It is not just Leung’s understanding of multiple design aspects that weave together to enable her to create exceptional design outcomes. It’s her quiet, considered approach and the genuine interest and time she invests in each project to deeply understand her clients’ needs.  “You bring all of your life experiences with you when you’re designing,” Leung says. “I look at things through a softer lens. For me it’s about putting yourself into a space, and asking myself ‘Would you be comfortable here?’ It’s about creating those experiential environments and then thinking about how it would appeal to one individual, and how the next person is going to perceive that space.”

A new vision for an icon 

This soft, human-centric approach came to the fore in the refurbishment of the iconic Melbourne restaurant Vue de monde. “We [Fraser and Partners] did the original fit-out 11 years ago,” Leung recalls. “It’s such a well-known hospitality venue we were conscious that we didn’t want to make it unrecognisable. We took the time to reflect on what made the space so unique and figure out what wasn’t working.”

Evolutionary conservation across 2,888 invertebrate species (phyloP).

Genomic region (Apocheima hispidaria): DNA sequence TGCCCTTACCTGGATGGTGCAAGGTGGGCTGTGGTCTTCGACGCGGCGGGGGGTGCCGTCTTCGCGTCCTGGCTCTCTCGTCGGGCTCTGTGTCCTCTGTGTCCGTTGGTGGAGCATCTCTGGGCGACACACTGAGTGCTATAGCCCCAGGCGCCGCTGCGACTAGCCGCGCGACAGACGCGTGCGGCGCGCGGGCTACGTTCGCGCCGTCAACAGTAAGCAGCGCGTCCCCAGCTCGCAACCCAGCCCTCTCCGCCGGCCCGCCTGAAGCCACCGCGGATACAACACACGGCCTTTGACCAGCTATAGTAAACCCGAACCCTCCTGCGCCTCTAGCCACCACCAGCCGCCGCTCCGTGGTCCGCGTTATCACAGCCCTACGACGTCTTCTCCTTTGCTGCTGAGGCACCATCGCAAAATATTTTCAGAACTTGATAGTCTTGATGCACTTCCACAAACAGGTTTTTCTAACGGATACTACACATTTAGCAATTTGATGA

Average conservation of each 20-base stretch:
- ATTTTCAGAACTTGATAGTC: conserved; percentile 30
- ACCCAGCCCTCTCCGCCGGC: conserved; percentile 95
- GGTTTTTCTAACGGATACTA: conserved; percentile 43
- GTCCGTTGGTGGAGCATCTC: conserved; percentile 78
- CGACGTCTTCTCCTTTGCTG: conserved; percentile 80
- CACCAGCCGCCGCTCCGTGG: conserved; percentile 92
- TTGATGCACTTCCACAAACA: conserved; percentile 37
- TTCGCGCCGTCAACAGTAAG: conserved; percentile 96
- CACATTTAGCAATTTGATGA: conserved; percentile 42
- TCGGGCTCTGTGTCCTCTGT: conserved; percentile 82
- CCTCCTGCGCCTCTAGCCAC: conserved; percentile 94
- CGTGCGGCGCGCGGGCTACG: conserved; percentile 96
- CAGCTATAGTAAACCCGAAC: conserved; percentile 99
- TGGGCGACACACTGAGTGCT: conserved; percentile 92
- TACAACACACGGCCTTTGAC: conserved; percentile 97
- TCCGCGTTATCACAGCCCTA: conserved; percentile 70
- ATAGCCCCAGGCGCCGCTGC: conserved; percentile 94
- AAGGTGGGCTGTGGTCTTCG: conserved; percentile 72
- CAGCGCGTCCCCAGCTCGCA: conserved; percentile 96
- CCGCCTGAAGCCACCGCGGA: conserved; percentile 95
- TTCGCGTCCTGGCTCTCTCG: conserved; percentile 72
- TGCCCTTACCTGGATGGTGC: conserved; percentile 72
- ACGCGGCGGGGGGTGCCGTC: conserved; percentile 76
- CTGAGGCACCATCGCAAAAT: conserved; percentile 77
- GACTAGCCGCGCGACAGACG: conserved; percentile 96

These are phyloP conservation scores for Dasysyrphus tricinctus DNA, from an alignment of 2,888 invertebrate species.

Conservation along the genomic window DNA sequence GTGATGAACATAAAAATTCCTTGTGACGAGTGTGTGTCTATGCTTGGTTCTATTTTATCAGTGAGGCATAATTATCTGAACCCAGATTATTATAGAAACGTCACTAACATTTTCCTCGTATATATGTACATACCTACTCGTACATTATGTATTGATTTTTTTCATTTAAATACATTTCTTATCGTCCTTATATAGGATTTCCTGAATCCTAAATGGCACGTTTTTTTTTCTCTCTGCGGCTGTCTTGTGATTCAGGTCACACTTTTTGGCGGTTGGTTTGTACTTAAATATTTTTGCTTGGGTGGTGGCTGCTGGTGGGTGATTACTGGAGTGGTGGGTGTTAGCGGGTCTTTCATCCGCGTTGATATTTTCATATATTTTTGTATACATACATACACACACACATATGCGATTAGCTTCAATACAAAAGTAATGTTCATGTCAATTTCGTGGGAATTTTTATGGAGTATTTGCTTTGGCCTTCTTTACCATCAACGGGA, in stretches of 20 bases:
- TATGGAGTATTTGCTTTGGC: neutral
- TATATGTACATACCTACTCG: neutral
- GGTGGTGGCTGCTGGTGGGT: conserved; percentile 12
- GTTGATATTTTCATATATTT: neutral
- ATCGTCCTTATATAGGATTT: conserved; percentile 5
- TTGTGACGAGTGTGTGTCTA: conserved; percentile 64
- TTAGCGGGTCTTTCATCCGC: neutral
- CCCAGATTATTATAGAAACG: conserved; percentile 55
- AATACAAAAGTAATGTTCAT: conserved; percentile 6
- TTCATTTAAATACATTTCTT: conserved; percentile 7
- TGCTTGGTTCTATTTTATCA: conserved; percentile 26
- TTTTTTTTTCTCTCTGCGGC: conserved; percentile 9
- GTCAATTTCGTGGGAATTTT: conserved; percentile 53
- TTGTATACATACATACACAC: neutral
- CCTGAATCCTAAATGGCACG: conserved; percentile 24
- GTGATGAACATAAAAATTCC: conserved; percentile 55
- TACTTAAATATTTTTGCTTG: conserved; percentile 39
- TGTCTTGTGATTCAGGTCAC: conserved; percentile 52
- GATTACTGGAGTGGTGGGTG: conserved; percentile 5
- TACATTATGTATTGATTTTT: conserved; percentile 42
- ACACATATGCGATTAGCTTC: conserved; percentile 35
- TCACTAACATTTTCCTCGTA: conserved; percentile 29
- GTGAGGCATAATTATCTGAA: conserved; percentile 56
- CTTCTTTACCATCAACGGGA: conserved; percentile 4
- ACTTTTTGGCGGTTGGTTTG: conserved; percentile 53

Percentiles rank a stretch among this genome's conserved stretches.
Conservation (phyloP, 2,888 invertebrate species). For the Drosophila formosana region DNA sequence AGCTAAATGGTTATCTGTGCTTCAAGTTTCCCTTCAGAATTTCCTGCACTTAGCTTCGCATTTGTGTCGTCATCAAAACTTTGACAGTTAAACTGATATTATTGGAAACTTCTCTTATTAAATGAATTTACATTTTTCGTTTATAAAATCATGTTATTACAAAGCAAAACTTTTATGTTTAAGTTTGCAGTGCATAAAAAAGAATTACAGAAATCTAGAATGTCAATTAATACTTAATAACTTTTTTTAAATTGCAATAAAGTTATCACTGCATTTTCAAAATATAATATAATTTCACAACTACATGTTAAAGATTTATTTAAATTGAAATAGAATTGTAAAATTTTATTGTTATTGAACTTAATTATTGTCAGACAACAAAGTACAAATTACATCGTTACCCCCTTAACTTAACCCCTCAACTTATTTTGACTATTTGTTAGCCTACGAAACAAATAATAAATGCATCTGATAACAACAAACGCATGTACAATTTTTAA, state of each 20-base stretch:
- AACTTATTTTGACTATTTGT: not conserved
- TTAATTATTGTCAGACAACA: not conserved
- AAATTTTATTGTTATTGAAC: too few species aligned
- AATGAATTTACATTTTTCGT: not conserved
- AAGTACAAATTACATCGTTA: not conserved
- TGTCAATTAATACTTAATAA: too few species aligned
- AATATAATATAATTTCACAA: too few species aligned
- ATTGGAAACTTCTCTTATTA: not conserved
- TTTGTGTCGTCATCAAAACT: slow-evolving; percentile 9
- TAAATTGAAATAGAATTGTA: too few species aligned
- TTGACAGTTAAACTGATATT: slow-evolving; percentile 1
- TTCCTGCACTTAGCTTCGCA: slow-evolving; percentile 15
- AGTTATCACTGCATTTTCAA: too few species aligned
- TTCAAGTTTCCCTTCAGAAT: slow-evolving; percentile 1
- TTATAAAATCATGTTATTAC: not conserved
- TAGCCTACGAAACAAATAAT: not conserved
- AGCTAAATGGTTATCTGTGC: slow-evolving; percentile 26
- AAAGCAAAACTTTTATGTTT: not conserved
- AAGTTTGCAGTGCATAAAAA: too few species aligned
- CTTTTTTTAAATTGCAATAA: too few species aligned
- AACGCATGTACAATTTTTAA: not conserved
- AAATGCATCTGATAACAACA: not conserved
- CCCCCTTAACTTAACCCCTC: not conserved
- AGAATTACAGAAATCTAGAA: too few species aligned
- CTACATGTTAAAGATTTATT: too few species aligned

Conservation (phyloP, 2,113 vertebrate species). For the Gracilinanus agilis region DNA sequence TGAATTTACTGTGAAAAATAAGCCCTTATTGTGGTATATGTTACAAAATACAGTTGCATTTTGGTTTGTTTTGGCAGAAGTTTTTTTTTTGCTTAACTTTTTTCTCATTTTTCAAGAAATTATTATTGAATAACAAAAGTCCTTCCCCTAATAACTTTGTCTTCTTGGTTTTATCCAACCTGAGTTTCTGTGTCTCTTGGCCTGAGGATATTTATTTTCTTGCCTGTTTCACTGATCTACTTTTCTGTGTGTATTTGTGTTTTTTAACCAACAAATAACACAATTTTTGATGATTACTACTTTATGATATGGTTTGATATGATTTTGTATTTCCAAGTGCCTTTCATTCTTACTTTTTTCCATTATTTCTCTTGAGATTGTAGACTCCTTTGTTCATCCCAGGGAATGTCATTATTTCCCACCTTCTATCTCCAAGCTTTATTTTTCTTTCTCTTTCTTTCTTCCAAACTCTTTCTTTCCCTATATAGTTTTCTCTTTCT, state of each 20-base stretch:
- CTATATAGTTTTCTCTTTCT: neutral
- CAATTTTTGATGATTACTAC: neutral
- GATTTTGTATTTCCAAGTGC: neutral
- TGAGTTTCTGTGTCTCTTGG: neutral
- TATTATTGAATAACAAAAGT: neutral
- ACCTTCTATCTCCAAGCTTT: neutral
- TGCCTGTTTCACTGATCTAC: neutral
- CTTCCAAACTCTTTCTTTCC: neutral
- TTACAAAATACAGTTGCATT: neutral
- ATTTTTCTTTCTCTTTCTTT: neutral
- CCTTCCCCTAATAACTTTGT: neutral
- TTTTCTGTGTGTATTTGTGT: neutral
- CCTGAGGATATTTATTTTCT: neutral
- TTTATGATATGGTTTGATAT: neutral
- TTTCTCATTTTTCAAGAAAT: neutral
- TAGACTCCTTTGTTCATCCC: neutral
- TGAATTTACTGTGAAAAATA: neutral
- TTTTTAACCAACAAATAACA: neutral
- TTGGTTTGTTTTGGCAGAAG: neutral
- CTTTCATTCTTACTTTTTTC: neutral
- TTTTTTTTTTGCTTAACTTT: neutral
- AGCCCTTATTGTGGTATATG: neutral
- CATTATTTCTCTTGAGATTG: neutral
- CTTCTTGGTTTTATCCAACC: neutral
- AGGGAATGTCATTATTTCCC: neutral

Given Vue de monde has been synonymous with Melbourne dining for more than 20 years, the stakes to get the refurbishment right couldn’t have been higher. We’ve all had the experience of walking into a beloved, iconic venue that has undergone a refurbishment, only to feel that it has lost the very essence of what made it so special in the first place. This is not the case for Vue de monde. 

Stepping out of the lift and into the refreshed restaurant, guests are immediately captivated by the view. “We wanted to capture the stunning view from level 55,” Leung says. “The first thing we did was consider how design could highlight and embrace this very special environment, understanding that people come from overseas because they want to experience the Melbourne skyline. A couple of the ways we realised we could enhance the experience for people when they step out of the elevator is through lighting and relocating the bar.” 

True to Leung’s open collaboration and communication style, she and her team spent a great deal of time getting to know the Vue de monde team. “The staff and team there are so caring in their approach, they take the time to get to know their customers, so it was important toreflect this in our design approach.”